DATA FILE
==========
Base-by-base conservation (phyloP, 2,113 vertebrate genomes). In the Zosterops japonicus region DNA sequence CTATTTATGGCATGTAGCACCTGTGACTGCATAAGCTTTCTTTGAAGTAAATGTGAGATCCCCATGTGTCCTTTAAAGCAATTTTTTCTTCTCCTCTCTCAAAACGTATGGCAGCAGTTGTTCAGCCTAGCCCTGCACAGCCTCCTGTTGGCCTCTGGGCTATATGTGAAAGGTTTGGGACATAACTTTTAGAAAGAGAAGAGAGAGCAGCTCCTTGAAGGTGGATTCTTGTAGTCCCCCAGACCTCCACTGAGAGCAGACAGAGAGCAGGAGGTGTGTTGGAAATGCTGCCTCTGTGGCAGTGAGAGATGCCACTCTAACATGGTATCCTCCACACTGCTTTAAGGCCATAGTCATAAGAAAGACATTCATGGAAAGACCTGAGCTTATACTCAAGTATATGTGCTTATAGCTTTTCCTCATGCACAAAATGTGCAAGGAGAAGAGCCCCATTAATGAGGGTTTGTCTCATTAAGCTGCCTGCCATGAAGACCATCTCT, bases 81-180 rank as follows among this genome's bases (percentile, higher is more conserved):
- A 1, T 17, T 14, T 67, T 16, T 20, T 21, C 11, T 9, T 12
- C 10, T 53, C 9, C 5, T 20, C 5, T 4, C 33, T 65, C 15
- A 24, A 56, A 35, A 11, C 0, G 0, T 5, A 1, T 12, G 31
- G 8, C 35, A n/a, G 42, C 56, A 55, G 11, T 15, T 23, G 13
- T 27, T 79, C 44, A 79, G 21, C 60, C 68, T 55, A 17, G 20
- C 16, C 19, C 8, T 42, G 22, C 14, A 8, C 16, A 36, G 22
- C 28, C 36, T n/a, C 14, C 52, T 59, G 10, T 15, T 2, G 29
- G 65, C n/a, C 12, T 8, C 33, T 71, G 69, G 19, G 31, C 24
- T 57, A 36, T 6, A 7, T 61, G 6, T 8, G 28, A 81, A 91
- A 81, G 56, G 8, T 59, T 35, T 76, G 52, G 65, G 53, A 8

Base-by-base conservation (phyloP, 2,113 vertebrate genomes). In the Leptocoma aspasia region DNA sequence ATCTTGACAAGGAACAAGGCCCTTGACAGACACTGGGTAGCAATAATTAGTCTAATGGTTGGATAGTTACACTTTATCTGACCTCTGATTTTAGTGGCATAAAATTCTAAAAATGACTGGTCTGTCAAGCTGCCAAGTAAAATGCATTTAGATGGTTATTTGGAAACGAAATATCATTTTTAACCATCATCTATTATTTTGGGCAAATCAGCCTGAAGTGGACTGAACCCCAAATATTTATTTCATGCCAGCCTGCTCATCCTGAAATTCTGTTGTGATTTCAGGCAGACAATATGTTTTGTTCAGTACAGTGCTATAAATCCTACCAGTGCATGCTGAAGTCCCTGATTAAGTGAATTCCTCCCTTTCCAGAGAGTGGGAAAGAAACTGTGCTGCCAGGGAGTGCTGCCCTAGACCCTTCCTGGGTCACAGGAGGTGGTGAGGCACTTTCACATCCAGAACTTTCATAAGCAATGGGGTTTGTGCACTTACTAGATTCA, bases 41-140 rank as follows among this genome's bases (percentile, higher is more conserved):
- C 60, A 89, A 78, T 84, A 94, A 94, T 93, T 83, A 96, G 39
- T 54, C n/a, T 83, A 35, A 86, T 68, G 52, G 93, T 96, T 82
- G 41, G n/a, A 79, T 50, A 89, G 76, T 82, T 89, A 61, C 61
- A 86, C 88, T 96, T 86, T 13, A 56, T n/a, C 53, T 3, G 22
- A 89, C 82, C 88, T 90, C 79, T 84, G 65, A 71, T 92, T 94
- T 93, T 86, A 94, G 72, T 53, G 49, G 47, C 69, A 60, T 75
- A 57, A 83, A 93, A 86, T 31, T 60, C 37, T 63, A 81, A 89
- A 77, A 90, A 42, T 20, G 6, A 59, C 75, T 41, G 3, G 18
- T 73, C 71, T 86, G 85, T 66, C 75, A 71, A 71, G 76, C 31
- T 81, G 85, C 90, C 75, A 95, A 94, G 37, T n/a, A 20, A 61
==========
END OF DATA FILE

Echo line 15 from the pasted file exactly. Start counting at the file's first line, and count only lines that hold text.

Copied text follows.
- G 41, G n/a, A 79, T 50, A 89, G 76, T 82, T 89, A 61, C 61